A position like Human Rights Commissioner has considerable status attached to it and can in practical terms be used to raise one’s own profile in aspiring for advancement in a different area. This, of course, happens all the time, but in such a crucial position in a strongly multi-cultural society, it seems extremely problematic. It also suggests–at the time the email was sent– that the prosecution of libertarian values would also define his role in parliament, almost as if he were to be a representative of the IPA rather than as representing the interests of the electors of Goldstein.

The point is that when in a position of public office a person should be as neutral as possible and fulfil their role on the basis of evidence, not on ideology. I realise it is the height of naivety to say this, yet the decisions of the ruling party in this country have become so dominated by an ideology that benefits the top ten percent of society, and this without apology, that a move back to fairness and a commitment to the whole of society has to be begun somewhere. Even a bias towards the bottom forty percent would have long term benefits for the whole of society, as well as for the forty percent themselves.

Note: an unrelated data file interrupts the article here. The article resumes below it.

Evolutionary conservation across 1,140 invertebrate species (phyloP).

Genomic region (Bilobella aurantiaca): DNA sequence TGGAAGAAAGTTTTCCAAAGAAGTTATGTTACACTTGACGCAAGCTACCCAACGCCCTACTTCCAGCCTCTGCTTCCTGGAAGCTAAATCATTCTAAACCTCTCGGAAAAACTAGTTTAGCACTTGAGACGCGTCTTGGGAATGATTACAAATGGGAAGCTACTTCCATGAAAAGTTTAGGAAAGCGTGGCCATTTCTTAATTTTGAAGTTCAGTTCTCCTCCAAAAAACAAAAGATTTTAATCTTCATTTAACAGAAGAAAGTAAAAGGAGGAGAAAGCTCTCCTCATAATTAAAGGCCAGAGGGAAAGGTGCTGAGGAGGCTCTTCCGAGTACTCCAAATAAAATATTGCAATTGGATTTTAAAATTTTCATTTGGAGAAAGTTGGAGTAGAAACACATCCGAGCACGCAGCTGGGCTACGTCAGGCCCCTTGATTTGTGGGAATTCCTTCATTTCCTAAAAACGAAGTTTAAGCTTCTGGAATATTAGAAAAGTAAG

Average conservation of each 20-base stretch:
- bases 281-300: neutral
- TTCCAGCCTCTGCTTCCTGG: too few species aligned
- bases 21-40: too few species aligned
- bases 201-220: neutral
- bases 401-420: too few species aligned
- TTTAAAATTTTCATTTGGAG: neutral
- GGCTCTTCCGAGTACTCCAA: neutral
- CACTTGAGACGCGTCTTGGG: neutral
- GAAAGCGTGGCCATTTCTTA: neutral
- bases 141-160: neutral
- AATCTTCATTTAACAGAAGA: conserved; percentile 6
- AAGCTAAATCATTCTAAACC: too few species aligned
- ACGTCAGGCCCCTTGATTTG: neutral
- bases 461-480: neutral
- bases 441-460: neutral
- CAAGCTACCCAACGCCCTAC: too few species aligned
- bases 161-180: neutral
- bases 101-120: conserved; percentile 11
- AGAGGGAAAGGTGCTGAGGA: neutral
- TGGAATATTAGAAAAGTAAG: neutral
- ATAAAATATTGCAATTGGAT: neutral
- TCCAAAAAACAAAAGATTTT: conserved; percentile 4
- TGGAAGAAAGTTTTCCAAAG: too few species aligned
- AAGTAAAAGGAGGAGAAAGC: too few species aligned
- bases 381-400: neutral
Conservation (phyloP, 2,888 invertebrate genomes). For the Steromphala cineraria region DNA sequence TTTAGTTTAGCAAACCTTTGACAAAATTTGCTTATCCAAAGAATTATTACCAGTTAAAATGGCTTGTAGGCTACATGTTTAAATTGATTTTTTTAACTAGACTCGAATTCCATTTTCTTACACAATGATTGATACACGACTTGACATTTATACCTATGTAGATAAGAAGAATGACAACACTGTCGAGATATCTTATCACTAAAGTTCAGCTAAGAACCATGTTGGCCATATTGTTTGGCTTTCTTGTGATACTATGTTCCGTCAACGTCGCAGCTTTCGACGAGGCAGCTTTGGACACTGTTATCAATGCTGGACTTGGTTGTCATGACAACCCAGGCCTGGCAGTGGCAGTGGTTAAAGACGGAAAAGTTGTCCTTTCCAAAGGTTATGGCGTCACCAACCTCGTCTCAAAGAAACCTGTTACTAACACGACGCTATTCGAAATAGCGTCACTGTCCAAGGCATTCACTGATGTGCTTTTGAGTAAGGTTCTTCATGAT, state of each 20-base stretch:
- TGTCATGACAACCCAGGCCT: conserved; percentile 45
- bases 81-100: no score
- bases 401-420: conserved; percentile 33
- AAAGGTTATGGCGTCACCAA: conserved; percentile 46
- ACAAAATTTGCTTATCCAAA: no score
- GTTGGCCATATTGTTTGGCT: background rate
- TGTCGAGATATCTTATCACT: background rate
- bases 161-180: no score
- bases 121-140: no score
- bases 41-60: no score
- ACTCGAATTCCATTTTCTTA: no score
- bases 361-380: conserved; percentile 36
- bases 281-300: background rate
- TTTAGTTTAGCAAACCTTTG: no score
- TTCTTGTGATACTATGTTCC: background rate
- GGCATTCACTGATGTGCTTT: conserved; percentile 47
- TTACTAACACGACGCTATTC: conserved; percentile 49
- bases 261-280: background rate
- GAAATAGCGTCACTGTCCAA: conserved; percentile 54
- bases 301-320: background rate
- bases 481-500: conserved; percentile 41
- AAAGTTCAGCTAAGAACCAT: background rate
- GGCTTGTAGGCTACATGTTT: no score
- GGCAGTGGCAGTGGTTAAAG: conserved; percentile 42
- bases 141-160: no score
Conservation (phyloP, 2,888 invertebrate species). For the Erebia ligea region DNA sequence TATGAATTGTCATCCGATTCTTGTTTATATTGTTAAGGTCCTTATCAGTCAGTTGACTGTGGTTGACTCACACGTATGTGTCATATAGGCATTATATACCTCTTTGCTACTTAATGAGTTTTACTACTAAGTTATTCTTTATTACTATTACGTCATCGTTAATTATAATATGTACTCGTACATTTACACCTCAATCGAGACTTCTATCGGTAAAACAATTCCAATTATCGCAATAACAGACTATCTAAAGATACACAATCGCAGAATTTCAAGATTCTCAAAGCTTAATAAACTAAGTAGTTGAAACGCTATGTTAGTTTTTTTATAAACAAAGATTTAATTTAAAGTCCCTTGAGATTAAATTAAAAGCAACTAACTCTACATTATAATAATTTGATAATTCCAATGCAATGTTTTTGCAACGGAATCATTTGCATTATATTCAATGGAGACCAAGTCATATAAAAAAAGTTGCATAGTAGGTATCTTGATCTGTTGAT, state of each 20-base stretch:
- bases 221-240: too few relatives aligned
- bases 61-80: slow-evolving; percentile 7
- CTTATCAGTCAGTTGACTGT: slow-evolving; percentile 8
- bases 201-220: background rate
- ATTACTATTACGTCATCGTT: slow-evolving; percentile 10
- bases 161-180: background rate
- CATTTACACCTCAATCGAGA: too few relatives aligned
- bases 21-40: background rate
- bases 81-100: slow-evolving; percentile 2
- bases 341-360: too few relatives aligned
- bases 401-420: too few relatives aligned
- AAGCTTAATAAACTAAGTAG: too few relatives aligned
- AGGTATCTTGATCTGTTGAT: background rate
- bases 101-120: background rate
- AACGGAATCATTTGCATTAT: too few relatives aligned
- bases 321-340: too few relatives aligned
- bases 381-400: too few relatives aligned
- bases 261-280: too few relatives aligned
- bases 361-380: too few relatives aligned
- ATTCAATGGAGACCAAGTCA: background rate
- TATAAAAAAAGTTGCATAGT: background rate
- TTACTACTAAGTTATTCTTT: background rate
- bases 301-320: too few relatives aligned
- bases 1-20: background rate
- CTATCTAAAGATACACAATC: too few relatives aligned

To my knowledge no LNP member has come out and commented on the content of these emails sent by Wilson which are clearly political in intent. Yet when Gillian Triggs, then President of the Australian Human Rights Commission, spoke to the Bob Brown Foundation, “Liberal Senator Eric Abetz criticised the appropriateness of Triggs speaking at a fundraiser for the former Greens leader, as the Foundation conducts overtly political activist campaigns. Triggs defended her appearance, stating that event tickets would be used to cover costs, with the surplus being donated to the Bob Brown Foundation. Her appearance resulted in other senior members of government, including Immigration Minister Peter Dutton, calling for her resignation.”